According to the OED (Oxford English Dictionary, 2013)out of the first thirty definitions of the nounFall, all but one revolves around an object(s) dropping from great heights including meteors, rocks, and morality.
But the noun Autumn describes the inflaming deciduous trees and shrubs whose normally green leaves are recalibrated into an expression of a Creative and their vow of Life as seasons whether it’s the combustion of golds, reds, oranges, yellows, pink, magenta, black, blue, and brown or our conquering obstacles encountered, we, like our planet’s oft overlooked foliage experience similar change: birth, growth, death, rejuvenation.
The beauty of Autumn goes far beyond walking through mounds of leaves crackling like damp wood in a fireplace, hot apple cider, sweaters, pies, early dawns and even earlier dusks. Like a prepaid Visa card which is reloaded, Autumn returns each year and reloads us with hope and the stalwart conviction that all of Life is a set of Seasons, each with its own distinguishing hallmark which does, strangely enough, echo each of us.
(perhaps an angel’s first molt),
scout the coldest
of cold places where
snowflakes might make landfall
and swallow our feet like sand
at the ocean’s edge.
The first few dance like marionettes and,
like children, are delighted and distracted and
saddened, our cold clowns drafted
by the blizzard. More and more
and still more;
An avalanche of grated gray clouds
now spill like puzzle pieces
fashioning a flourishing, custardly-creamy, alabastrine tapestry imbued with tips of crystalline facets that wink at Ol’ Sol
as his hammer struck
and cleaved and chiseled through miles
of gray Merino wool.
avoid the silken strands of Alpaca wool to see its target:
the pudgy pink tongues
of pursuing schoolgirls and their
hope to catch a piece of heaven.
I have reason to believe that dogs aren’t aware of their size relative to the rest of the world. From the smallest breed to the largest there’s an obvious contradiction: the smaller breeds are the yappyist as though their bark implies, “C’monr! I’ll take y’all on! Me against 5 of you’s . . .” and their turf protection reminds me of the bully on the block. The larger breeds behave like Conscientious Objectors: demonstrating their reaction to conflict by staging a lay-in or sit-in. But I’ve determined that if you take a dog, remove its fur or hair, its legs, and its torso, a dog, fundamentally, is simply, a nose.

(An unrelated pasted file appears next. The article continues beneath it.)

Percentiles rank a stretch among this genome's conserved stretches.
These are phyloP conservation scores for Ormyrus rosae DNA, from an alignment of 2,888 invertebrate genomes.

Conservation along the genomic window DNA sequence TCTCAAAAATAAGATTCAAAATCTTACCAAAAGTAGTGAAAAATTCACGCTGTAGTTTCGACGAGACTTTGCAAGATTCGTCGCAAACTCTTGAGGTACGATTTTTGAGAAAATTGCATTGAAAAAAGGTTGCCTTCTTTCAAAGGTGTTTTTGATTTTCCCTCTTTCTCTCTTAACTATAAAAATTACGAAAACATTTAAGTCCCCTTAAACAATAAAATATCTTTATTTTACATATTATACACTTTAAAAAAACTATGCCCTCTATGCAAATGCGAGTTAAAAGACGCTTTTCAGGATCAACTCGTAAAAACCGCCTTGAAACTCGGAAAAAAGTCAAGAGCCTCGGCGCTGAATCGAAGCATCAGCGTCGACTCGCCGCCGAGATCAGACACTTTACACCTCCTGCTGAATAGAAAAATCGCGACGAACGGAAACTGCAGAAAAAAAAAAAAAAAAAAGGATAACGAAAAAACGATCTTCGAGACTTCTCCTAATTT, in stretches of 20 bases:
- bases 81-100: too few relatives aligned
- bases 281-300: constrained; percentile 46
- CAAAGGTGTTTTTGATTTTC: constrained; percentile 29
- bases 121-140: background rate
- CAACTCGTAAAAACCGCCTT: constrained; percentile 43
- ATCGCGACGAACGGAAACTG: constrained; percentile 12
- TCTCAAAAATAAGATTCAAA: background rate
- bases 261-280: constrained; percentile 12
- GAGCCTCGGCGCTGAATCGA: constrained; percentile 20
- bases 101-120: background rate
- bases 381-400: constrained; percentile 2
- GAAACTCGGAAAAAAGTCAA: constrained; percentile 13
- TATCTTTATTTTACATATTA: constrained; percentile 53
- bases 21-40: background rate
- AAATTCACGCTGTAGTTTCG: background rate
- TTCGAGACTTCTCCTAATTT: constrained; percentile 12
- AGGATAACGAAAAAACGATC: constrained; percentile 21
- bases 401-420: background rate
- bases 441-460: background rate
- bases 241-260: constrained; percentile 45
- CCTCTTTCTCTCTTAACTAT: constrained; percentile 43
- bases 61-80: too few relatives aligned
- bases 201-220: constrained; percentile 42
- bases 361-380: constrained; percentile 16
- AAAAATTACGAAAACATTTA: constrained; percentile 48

During one of our early autumnal walks, way past midafternoon’s march of the mothers to the elementary school followed by the pupil parade, two waning hours before dusk clocks in, we hit the abandoned sidewalk for Jenni’s thirty minutes of pure dogdom; when she’s not a pet, not part of the family, and not dependent on us. It’s her time to be a dog.
Often during our late afternoon, early autumnal walks we’re victims of late summer breeze’s giving way to staggering gusts which shake the trees like a determined child rattles his piggy bank. Green canopies disperse the shock while weaker, lower limbs lose grip. Cracking like brittle bones, the weakest branches drop like boat anchors, littering the ground with a menagerie of dissimilar limbs. Those few afternoons are beyond compare to play a rousing game of Stick!
Stick! is a close cousin to fetch with one caveat: When I say Stick! Jenni’s got to find a stick to bring back to me! It’s a marvelous game, especially since I never taught her about sticks. Either Jenni understands English or I’ve picked up a bit of canine vocabulary.
On a particularly gloomy, chilly, and misty afternoon Jenni wished to play Stick! But the pickings were sparse until I located the perfect size stick for Jenni. However, it had threaded itself around three wrought iron spindles of a formidable fence. I bent down to pull the stick free from the fence and it didn’t budge. The harder I pulled the tighter it lodged itself into the fence. I paused for a moment to check on Jenni’s whereabouts, only to see that she had bitten down on the other end of the stick, and matching my determination, pulled even stronger when I successfully gained an inch on my end.